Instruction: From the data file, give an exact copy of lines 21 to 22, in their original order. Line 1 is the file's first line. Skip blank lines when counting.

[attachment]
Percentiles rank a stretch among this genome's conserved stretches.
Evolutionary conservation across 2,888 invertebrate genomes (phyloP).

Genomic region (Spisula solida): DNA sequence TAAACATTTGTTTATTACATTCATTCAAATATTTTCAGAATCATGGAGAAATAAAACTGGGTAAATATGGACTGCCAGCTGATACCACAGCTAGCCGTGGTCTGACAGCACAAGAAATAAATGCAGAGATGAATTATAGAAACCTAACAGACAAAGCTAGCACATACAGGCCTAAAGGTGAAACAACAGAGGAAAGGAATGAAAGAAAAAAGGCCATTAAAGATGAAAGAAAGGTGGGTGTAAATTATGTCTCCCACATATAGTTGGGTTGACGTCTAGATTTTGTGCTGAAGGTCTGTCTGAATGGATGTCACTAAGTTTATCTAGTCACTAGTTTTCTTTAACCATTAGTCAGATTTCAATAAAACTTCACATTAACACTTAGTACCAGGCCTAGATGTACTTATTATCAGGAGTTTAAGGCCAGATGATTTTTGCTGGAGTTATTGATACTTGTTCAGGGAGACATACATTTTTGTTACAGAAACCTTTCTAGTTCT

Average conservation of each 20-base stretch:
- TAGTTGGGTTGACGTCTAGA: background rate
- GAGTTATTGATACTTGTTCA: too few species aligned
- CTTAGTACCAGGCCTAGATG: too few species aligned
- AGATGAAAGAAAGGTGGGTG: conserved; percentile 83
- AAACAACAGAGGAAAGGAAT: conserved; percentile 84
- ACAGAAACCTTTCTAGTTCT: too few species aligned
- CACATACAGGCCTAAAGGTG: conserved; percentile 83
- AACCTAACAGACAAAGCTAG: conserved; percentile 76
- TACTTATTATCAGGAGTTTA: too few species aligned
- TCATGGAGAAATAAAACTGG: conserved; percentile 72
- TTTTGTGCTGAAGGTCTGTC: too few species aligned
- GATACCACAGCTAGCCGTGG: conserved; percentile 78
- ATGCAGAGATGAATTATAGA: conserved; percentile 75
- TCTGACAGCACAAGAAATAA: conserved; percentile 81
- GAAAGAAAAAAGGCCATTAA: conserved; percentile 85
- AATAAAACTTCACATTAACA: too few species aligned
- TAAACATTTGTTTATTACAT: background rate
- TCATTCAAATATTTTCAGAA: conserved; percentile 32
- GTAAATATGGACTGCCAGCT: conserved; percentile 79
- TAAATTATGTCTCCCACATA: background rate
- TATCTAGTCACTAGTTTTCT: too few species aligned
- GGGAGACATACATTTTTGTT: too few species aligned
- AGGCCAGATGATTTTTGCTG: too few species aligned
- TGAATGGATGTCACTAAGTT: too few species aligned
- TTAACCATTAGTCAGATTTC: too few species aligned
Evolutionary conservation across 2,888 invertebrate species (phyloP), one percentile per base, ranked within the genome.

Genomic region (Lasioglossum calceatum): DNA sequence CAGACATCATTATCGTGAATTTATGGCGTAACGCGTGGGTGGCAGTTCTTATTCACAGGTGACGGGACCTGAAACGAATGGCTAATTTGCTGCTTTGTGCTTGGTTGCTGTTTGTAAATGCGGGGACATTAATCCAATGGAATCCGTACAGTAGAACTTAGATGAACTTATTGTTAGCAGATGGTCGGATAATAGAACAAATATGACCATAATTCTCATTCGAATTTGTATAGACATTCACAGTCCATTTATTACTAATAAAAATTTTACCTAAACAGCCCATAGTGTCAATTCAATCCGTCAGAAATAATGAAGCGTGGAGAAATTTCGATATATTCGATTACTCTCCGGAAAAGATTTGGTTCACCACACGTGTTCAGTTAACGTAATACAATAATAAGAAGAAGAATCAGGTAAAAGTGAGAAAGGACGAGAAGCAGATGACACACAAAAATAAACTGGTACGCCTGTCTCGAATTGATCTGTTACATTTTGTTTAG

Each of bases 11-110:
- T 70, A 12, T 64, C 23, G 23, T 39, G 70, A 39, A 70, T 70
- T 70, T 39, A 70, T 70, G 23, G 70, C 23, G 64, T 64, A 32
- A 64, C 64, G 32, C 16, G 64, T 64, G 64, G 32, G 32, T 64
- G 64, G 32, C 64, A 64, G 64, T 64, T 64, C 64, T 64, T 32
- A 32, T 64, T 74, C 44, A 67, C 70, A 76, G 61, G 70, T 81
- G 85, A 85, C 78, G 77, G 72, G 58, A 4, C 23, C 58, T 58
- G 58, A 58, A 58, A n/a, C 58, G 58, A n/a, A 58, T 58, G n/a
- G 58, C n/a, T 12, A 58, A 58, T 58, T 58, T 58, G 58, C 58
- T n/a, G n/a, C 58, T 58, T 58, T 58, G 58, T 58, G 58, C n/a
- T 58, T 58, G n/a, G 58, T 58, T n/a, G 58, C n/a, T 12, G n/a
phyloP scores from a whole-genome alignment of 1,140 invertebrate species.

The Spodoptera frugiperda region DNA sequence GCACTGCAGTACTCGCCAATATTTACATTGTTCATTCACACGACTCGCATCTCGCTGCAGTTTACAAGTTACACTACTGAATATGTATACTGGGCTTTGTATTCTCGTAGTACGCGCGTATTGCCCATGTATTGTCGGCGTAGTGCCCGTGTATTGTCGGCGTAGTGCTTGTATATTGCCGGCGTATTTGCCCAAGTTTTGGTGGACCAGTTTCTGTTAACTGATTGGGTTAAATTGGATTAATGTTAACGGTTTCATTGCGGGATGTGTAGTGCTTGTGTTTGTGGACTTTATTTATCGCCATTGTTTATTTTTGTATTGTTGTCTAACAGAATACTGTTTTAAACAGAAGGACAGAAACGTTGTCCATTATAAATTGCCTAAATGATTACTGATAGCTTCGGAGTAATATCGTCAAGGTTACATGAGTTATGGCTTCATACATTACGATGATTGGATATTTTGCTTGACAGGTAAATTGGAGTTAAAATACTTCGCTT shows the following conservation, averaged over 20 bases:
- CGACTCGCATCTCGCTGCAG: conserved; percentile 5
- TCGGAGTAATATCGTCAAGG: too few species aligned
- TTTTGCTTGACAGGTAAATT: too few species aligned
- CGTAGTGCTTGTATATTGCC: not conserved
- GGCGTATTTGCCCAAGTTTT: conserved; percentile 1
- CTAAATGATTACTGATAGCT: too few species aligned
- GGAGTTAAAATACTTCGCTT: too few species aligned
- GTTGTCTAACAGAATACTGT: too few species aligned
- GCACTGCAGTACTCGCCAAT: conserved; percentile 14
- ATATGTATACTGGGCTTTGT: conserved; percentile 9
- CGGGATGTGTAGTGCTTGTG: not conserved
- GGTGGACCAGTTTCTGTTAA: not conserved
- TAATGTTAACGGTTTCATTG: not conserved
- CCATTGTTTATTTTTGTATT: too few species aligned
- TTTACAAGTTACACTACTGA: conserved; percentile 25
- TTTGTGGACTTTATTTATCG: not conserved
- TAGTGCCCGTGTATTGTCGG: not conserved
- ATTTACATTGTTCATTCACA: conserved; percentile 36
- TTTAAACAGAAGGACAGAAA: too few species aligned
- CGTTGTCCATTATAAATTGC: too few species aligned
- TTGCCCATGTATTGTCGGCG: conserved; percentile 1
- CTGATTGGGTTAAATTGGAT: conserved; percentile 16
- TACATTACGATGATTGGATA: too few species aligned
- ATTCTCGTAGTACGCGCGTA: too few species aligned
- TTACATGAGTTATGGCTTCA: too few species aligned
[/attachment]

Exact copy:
- TAAACATTTGTTTATTACAT: background rate
- TCATTCAAATATTTTCAGAA: conserved; percentile 32